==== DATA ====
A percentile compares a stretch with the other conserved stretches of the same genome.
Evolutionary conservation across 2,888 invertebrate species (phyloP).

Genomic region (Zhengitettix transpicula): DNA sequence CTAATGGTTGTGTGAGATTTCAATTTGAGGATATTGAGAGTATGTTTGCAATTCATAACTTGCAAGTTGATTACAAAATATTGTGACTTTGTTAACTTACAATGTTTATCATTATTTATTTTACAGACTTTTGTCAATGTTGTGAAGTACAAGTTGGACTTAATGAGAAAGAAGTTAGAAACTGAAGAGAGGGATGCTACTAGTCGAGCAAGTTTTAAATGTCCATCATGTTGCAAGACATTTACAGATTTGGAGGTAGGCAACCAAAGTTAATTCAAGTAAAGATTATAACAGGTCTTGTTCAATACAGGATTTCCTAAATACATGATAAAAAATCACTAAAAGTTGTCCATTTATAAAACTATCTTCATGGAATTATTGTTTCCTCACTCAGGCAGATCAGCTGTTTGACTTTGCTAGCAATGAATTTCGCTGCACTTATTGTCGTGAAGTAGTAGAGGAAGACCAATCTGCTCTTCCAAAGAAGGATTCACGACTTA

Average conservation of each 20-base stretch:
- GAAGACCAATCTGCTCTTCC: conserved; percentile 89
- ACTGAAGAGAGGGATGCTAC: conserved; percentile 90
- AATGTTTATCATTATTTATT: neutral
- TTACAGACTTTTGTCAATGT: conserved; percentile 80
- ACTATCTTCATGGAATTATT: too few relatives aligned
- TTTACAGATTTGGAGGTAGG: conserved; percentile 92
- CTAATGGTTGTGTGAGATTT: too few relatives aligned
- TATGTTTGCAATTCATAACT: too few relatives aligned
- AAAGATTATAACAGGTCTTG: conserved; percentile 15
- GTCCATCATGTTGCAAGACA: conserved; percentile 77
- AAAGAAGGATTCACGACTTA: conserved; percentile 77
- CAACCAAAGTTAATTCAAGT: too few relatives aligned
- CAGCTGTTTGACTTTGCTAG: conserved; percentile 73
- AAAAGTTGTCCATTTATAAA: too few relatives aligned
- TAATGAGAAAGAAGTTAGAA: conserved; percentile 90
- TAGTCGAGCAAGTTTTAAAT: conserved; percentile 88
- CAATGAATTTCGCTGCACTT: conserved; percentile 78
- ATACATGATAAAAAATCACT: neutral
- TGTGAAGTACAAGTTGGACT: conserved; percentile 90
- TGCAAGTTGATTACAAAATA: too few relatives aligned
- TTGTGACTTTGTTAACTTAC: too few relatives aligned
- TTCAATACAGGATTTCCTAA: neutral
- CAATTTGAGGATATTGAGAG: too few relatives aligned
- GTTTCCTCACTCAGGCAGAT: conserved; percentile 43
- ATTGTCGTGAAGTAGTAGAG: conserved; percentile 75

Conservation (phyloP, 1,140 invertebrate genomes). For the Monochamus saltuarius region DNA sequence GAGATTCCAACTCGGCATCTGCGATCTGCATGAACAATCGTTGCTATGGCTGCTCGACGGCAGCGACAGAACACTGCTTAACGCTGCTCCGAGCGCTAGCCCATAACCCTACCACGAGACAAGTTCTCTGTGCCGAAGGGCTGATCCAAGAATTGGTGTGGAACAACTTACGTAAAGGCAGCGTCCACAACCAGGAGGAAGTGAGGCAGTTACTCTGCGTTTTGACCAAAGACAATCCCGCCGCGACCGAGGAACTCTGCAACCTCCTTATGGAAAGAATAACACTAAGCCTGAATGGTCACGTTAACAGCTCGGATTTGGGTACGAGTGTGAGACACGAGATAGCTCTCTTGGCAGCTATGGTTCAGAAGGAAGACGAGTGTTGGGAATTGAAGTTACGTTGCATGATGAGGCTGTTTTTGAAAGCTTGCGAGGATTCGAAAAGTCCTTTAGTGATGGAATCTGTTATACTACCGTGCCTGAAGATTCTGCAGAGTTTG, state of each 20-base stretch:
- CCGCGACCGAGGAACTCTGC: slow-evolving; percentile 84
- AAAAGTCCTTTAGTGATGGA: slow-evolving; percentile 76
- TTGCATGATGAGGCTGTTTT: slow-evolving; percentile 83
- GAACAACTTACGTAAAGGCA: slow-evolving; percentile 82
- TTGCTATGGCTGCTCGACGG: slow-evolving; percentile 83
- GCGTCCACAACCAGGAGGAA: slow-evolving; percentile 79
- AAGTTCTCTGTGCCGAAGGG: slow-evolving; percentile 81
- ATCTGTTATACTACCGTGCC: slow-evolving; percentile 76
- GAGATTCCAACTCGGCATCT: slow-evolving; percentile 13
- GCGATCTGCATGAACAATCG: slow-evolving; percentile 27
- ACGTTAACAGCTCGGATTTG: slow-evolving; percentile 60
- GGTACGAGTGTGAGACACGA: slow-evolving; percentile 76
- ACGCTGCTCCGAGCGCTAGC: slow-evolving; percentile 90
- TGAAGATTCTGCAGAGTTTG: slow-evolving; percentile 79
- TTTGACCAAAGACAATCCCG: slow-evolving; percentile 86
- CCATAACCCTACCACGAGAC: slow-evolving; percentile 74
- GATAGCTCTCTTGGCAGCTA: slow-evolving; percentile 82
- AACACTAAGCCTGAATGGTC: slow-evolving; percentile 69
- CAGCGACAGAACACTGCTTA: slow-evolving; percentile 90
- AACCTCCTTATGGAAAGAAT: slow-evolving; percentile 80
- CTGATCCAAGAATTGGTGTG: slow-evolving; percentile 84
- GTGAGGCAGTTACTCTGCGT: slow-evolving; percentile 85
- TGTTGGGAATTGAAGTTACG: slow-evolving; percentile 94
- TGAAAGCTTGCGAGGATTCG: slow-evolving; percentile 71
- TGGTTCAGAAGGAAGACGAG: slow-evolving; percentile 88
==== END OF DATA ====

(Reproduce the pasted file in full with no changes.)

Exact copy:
A percentile compares a stretch with the other conserved stretches of the same genome.
Evolutionary conservation across 2,888 invertebrate species (phyloP).

Genomic region (Zhengitettix transpicula): DNA sequence CTAATGGTTGTGTGAGATTTCAATTTGAGGATATTGAGAGTATGTTTGCAATTCATAACTTGCAAGTTGATTACAAAATATTGTGACTTTGTTAACTTACAATGTTTATCATTATTTATTTTACAGACTTTTGTCAATGTTGTGAAGTACAAGTTGGACTTAATGAGAAAGAAGTTAGAAACTGAAGAGAGGGATGCTACTAGTCGAGCAAGTTTTAAATGTCCATCATGTTGCAAGACATTTACAGATTTGGAGGTAGGCAACCAAAGTTAATTCAAGTAAAGATTATAACAGGTCTTGTTCAATACAGGATTTCCTAAATACATGATAAAAAATCACTAAAAGTTGTCCATTTATAAAACTATCTTCATGGAATTATTGTTTCCTCACTCAGGCAGATCAGCTGTTTGACTTTGCTAGCAATGAATTTCGCTGCACTTATTGTCGTGAAGTAGTAGAGGAAGACCAATCTGCTCTTCCAAAGAAGGATTCACGACTTA

Average conservation of each 20-base stretch:
- GAAGACCAATCTGCTCTTCC: conserved; percentile 89
- ACTGAAGAGAGGGATGCTAC: conserved; percentile 90
- AATGTTTATCATTATTTATT: neutral
- TTACAGACTTTTGTCAATGT: conserved; percentile 80
- ACTATCTTCATGGAATTATT: too few relatives aligned
- TTTACAGATTTGGAGGTAGG: conserved; percentile 92
- CTAATGGTTGTGTGAGATTT: too few relatives aligned
- TATGTTTGCAATTCATAACT: too few relatives aligned
- AAAGATTATAACAGGTCTTG: conserved; percentile 15
- GTCCATCATGTTGCAAGACA: conserved; percentile 77
- AAAGAAGGATTCACGACTTA: conserved; percentile 77
- CAACCAAAGTTAATTCAAGT: too few relatives aligned
- CAGCTGTTTGACTTTGCTAG: conserved; percentile 73
- AAAAGTTGTCCATTTATAAA: too few relatives aligned
- TAATGAGAAAGAAGTTAGAA: conserved; percentile 90
- TAGTCGAGCAAGTTTTAAAT: conserved; percentile 88
- CAATGAATTTCGCTGCACTT: conserved; percentile 78
- ATACATGATAAAAAATCACT: neutral
- TGTGAAGTACAAGTTGGACT: conserved; percentile 90
- TGCAAGTTGATTACAAAATA: too few relatives aligned
- TTGTGACTTTGTTAACTTAC: too few relatives aligned
- TTCAATACAGGATTTCCTAA: neutral
- CAATTTGAGGATATTGAGAG: too few relatives aligned
- GTTTCCTCACTCAGGCAGAT: conserved; percentile 43
- ATTGTCGTGAAGTAGTAGAG: conserved; percentile 75

Conservation (phyloP, 1,140 invertebrate genomes). For the Monochamus saltuarius region DNA sequence GAGATTCCAACTCGGCATCTGCGATCTGCATGAACAATCGTTGCTATGGCTGCTCGACGGCAGCGACAGAACACTGCTTAACGCTGCTCCGAGCGCTAGCCCATAACCCTACCACGAGACAAGTTCTCTGTGCCGAAGGGCTGATCCAAGAATTGGTGTGGAACAACTTACGTAAAGGCAGCGTCCACAACCAGGAGGAAGTGAGGCAGTTACTCTGCGTTTTGACCAAAGACAATCCCGCCGCGACCGAGGAACTCTGCAACCTCCTTATGGAAAGAATAACACTAAGCCTGAATGGTCACGTTAACAGCTCGGATTTGGGTACGAGTGTGAGACACGAGATAGCTCTCTTGGCAGCTATGGTTCAGAAGGAAGACGAGTGTTGGGAATTGAAGTTACGTTGCATGATGAGGCTGTTTTTGAAAGCTTGCGAGGATTCGAAAAGTCCTTTAGTGATGGAATCTGTTATACTACCGTGCCTGAAGATTCTGCAGAGTTTG, state of each 20-base stretch:
- CCGCGACCGAGGAACTCTGC: slow-evolving; percentile 84
- AAAAGTCCTTTAGTGATGGA: slow-evolving; percentile 76
- TTGCATGATGAGGCTGTTTT: slow-evolving; percentile 83
- GAACAACTTACGTAAAGGCA: slow-evolving; percentile 82
- TTGCTATGGCTGCTCGACGG: slow-evolving; percentile 83
- GCGTCCACAACCAGGAGGAA: slow-evolving; percentile 79
- AAGTTCTCTGTGCCGAAGGG: slow-evolving; percentile 81
- ATCTGTTATACTACCGTGCC: slow-evolving; percentile 76
- GAGATTCCAACTCGGCATCT: slow-evolving; percentile 13
- GCGATCTGCATGAACAATCG: slow-evolving; percentile 27
- ACGTTAACAGCTCGGATTTG: slow-evolving; percentile 60
- GGTACGAGTGTGAGACACGA: slow-evolving; percentile 76
- ACGCTGCTCCGAGCGCTAGC: slow-evolving; percentile 90
- TGAAGATTCTGCAGAGTTTG: slow-evolving; percentile 79
- TTTGACCAAAGACAATCCCG: slow-evolving; percentile 86
- CCATAACCCTACCACGAGAC: slow-evolving; percentile 74
- GATAGCTCTCTTGGCAGCTA: slow-evolving; percentile 82
- AACACTAAGCCTGAATGGTC: slow-evolving; percentile 69
- CAGCGACAGAACACTGCTTA: slow-evolving; percentile 90
- AACCTCCTTATGGAAAGAAT: slow-evolving; percentile 80
- CTGATCCAAGAATTGGTGTG: slow-evolving; percentile 84
- GTGAGGCAGTTACTCTGCGT: slow-evolving; percentile 85
- TGTTGGGAATTGAAGTTACG: slow-evolving; percentile 94
- TGAAAGCTTGCGAGGATTCG: slow-evolving; percentile 71
- TGGTTCAGAAGGAAGACGAG: slow-evolving; percentile 88